Chapter History

In the fall of 1941, seven young Delta women came together in Charlotte, North Carolina, with a shared vision of starting a graduate chapter. After months of planning and corresponding with the regional and national offices, these determined, strong, and spiritual sorors were granted the authority to establish the Beta Xi Sigma graduate chapter of Delta Sigma Theta Sorority. On June 13, 1942, Soror Marian Capps, Eastern Regional Director, met with the seven sorors and the first five initiates in the home of Soror Wilma Leona Williams and established Beta Xi Sigma, Graduate Chapter of Delta Sigma Theta Sorority. The official charter was issued on July 8, 1942.

The seven charter members were

  1. Mauvene Duga Alexander
  2. Julia Wyche Boulding
  3. O. Ray Nicholas Moore
  4. Roberta Douglas Thompkins
  5. Edna Stinson Robinson
  6. Wilma Leona Williams
  7. Geraldine Cabiness Daniels*

*Geraldine Cabiness Daniels, is only surviving charter member who is still active with the chapter.

The five initiates were Bobby Alexander, Gladys Greene, Grace Wiley, Kellene Wyche and Dorothy Stinson, the only living first initiate. The officers for this newly chartered chapter were as follows: Wilma L. Williams, President; Geraldine C. Daniels, Vice President; Edna S. Robinson, Secretary; and Mauvene D. Alexander, Treasurer.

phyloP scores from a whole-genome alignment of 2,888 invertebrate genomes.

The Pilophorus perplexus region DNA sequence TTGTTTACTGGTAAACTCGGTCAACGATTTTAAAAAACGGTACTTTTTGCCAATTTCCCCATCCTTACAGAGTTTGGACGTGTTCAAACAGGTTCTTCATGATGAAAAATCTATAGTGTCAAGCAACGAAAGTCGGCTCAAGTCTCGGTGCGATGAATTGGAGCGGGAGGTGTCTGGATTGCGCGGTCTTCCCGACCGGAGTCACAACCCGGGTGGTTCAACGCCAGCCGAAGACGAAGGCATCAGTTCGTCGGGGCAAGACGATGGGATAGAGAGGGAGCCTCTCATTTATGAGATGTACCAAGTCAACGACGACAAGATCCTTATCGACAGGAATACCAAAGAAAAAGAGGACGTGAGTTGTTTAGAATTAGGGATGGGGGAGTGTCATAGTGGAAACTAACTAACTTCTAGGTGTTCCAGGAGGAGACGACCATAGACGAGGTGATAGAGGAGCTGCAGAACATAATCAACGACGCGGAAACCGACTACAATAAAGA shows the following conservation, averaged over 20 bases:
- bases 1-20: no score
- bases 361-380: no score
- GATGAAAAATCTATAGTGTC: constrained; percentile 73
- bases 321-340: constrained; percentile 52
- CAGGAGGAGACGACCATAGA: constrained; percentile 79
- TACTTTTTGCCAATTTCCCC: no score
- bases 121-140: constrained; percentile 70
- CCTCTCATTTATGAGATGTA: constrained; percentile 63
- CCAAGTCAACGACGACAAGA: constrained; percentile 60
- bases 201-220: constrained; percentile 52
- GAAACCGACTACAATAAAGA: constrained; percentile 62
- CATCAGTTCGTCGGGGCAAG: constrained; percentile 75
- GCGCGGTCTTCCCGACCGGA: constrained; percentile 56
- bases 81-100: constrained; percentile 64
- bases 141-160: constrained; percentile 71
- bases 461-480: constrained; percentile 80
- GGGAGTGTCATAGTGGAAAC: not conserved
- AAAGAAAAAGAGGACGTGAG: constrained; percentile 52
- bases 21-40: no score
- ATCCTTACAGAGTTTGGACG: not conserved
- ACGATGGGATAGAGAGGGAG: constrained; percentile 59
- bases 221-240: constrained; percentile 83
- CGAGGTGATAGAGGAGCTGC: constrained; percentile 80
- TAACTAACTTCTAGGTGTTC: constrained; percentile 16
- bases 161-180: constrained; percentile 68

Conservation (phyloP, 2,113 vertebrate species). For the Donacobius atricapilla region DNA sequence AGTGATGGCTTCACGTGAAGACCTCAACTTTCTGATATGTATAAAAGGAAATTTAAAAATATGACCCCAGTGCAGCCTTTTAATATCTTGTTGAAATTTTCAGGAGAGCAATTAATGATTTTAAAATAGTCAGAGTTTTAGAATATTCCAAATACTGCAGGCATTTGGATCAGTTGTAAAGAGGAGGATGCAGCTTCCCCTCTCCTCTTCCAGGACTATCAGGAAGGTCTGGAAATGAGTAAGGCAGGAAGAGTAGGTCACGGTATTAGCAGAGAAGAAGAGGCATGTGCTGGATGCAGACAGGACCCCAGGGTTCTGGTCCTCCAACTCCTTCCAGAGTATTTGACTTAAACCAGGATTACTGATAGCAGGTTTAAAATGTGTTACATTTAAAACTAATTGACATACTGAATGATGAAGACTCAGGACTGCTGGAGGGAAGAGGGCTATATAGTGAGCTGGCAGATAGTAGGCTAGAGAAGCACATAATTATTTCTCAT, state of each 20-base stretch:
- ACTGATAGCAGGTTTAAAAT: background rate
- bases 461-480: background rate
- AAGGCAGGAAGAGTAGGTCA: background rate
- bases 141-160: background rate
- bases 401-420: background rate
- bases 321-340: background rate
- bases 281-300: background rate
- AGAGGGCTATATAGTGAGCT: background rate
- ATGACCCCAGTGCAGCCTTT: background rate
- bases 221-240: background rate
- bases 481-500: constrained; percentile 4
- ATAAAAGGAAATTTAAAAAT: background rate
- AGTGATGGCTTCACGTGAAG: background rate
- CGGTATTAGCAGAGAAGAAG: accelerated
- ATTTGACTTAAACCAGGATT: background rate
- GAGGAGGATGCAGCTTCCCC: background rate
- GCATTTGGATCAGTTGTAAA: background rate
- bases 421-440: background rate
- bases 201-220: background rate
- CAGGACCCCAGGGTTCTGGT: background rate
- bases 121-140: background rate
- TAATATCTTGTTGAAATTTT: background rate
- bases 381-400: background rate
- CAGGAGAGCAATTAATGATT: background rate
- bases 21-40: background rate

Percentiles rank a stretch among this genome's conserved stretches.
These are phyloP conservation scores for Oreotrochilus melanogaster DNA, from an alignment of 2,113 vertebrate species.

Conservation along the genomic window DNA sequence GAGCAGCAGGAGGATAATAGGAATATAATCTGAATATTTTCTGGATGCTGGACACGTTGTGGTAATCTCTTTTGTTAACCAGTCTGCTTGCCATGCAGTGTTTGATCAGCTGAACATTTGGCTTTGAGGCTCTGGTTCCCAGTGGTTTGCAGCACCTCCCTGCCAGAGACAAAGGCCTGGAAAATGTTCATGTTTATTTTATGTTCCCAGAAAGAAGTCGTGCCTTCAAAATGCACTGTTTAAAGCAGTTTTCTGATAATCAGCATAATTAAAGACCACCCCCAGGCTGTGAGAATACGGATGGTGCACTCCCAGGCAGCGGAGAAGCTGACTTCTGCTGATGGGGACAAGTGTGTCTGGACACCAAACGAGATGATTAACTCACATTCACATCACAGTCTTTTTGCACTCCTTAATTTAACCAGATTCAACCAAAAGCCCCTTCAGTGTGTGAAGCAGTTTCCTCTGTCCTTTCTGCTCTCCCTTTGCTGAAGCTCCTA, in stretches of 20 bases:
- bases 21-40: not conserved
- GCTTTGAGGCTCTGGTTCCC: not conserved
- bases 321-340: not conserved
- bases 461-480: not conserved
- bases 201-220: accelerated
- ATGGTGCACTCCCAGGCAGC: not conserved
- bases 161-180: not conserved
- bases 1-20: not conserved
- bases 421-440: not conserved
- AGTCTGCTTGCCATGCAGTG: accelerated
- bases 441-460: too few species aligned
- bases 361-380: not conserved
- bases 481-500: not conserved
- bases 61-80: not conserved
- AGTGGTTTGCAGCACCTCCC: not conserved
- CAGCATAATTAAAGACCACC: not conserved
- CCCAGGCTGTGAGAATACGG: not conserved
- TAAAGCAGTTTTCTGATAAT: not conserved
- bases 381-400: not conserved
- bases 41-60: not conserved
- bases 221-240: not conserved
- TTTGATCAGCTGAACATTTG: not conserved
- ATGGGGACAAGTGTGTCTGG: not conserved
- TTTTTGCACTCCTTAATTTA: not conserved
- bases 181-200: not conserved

The chapter immediately focused on community service projects with the establishment of a scholarship fund. In 1943, the first Jabberwock was held, providing funds for the first scholarship to be awarded to a local high school senior. Eventually, other projects were added which include the following: Adopt-a-Family, NAACP, YMCA, Good Samaritan Hospital (former all-black hospital), and WEETAP (Women’s Educational Equity Training and Assessment Project).

In 1947, Soror Elizabeth Adams Thompkins was the first soror of the chapter to contribute a song, “To Thee Our Sorority,” to the National Delta Song Book. The regions were reorganized in 1966, Beta Xi Sigma became the Charlotte Alumnae Chapter and a member of the newly created South Atlantic Region.

The chapter is proud of its many notable “firsts” in the city of Charlotte . We can boast of the first black female mortician, Soror Ruth Powell; the first black female high school principal, Soror Virginia Shadd; the first black female optometrist, Soror Paula Newsome. Soror Dorothy Counts-Scoggins was the first black student to integrate Charlotte-Mecklenburg Schools. Soror Bertha Maxwell Roddey was the first Regional Director and National President from the Charlotte Alumnae Chapter.

The chapter has always been involved with regional and national activities, and currently has members serving on both levels.